Presenter(s): Joyce L. Harris, PhD, CCC-SLP
Credit(s): PDHs: 2.5, ASHA CEUs*: 0.25
Summary: There is a pressing need for creative, therapeutic approaches that appeal to a culturally and linguistically diverse population of older adults. One such approach is memory mining, a developmentally and culturally appropriate intervention strategy that can increase the communicative engagement of older adults with cognitive-communicative challenges. This presentation provides a foundation for understanding age-related demographic, cognitive, and linguistic changes and how memory mining, also known as facilitated reminiscence, can lead to better communication outcomes for this population.
Presenter(s): Heather Clark, PhD, CCC-SLP
Credit(s): PDHs: 2.0, ASHA CEUs*: 0.2
Summary: Using videos and case studies, this session demonstrates how to identify, assess, and document appropriate treatment goals, strategies, and outcomes for adults with dysarthria. The session uses the World Health Organization’s International Classification of Functioning, Disability, and Health classification system to evaluate clinical treatment approaches—including motor learning concepts—that address impairments of function, communication activity, and participation.
Presenter(s): Heather Clark, PhD, CCC-SLP
Credit(s): PDHs: 2.0, ASHA CEUs*: 0.2
Summary: Using videos and case studies, this session explores clinical methods for using physical and behavioral observations to evaluate adults for dysarthria. Accurate differential diagnosis of dysarthria can help clinicians diagnose neurological conditions and aid speech-language pathologists and patients in managing these conditions.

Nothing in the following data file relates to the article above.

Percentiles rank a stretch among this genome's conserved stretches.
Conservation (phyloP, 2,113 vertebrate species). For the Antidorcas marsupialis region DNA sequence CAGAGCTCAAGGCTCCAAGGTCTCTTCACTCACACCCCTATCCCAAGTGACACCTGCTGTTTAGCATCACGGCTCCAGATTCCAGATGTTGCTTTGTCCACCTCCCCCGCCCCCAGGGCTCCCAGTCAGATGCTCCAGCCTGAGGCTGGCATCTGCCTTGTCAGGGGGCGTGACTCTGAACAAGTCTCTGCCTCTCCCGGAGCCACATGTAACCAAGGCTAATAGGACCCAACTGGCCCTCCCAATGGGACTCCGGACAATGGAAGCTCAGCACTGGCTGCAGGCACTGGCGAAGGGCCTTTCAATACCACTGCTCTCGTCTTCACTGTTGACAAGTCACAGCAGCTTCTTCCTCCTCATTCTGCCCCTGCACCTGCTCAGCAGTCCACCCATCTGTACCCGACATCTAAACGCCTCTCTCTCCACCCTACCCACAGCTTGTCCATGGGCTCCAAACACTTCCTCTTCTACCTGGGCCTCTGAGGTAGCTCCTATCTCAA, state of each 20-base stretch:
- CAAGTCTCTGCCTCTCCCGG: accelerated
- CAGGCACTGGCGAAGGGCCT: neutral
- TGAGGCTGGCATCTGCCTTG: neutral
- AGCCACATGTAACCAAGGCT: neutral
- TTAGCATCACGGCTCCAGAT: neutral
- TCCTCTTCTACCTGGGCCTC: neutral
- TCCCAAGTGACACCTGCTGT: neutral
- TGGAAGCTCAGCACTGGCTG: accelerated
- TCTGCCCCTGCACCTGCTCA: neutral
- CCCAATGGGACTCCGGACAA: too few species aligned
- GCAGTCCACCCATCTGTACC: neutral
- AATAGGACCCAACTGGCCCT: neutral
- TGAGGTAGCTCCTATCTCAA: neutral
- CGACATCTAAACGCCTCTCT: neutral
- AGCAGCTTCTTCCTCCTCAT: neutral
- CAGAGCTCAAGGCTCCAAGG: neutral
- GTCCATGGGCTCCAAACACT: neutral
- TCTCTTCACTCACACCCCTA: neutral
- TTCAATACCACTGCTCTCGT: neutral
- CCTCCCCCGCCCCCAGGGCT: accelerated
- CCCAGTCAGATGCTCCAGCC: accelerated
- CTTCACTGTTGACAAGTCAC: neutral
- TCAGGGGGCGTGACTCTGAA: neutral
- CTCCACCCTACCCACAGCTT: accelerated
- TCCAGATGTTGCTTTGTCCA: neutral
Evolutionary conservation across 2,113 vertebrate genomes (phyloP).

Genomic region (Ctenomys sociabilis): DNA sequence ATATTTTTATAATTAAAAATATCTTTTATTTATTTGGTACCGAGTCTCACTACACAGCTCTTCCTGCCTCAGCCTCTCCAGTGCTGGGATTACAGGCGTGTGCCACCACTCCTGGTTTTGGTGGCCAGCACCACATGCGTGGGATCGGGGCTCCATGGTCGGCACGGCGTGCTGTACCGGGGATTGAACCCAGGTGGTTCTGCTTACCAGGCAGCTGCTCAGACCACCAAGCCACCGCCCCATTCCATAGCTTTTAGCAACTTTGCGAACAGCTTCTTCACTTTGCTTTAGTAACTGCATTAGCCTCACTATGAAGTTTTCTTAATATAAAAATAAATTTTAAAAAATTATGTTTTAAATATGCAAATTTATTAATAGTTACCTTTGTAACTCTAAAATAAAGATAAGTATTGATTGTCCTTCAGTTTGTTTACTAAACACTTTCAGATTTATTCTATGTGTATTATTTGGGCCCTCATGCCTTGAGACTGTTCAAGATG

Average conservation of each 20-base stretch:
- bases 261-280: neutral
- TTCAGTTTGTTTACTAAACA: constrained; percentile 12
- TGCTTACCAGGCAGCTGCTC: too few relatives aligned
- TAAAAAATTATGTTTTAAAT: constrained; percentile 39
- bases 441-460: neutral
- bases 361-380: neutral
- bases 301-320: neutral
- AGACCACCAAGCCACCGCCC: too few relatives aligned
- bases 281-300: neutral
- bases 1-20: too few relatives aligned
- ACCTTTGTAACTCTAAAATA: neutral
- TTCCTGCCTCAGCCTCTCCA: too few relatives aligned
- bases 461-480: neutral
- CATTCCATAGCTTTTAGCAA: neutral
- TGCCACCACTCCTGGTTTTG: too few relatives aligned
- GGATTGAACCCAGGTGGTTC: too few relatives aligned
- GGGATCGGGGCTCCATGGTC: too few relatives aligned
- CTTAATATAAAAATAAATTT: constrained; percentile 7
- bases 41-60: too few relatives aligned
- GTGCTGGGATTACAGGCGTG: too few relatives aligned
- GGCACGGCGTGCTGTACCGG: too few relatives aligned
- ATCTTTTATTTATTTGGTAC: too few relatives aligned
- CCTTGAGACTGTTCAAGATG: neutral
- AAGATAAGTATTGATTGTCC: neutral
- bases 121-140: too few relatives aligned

Presenter(s): A Collaborative Project of ASHA Professional Development and SIG 13, Swallowing and Swallowing Disorders (Dysphagia)
Credit(s): PDHs: 2.0, ASHA CEUs*: 0.2
Summary: Speech-language pathologists working in health care are faced with many challenges, including an ever-changing reimbursement and regulatory landscape and varied patient population. These challenges require ongoing education and training, as well as knowledge of evidence-based practices and appropriate roles and responsibilities. This self-study addresses issues that SLPs working with dysphagia need to consider so that they can help their patients achieve the best possible clinical outcomes. The course begins with a discussion of the role of the SLP in addressing cough and then delves into a further discussion of sensory processing and how that may affect swallowing. It continues with a detailed description of issues the SLP must consider in long-term care settings and when providing palliative care. SLPs working with individuals with dysphagia can use this information to improve services and advocate for their role in the challenging health care environment.
Presenter(s): Judith Trost-Cardamone, PhD, CCC-SLP
Credit(s): PDHs: 2.5, ASHA CEUs*: 0.25
Summary: This is the second in a two-part course is designed to bring you comprehensive information on cleft palate assessment and treatment. With this program, you will gain a comfort level in treating cleft palate/VPI and in working collaboratively with the cleft palate/craniofacial team. You’ll hone your knowledge and clinical practice skills in treating speech disorders, from glottal stops to learned nasal emission. We’ll provide treatment rationales, procedures, and techniques that are supplemented with video clips. You’ll also learn how to distinguish “learned” from “obligatory”/physically based problems.
<< 56 57 58 59 60 61 62 63 64 65 >>